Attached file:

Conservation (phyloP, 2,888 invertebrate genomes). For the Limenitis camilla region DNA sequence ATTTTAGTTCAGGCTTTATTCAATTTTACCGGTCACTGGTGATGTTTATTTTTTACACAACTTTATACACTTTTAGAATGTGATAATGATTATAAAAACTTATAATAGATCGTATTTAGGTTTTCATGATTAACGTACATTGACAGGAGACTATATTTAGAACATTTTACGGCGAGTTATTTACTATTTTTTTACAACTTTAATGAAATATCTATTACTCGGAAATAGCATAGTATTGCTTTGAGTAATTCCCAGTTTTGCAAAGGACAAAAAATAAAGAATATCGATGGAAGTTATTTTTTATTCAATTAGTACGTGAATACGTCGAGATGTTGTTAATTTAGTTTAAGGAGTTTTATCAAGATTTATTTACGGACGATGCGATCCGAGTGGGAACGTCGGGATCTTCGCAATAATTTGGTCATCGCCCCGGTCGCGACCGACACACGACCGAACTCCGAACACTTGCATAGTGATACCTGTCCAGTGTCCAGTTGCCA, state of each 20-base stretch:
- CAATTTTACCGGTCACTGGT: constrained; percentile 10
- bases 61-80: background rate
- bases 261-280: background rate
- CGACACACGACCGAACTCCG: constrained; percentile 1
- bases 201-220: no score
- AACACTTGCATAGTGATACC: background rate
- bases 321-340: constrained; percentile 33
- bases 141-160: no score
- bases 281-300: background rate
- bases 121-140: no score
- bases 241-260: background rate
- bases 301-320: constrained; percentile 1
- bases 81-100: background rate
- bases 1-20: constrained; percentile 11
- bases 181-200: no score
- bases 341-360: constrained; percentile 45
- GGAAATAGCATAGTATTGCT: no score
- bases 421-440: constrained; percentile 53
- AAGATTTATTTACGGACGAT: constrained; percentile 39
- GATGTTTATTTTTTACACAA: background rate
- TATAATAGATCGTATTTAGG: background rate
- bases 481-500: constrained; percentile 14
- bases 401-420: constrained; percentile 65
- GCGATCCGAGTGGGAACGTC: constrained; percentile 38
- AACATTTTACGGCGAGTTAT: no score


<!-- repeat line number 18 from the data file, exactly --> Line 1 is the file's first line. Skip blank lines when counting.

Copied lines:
- GGAAATAGCATAGTATTGCT: no score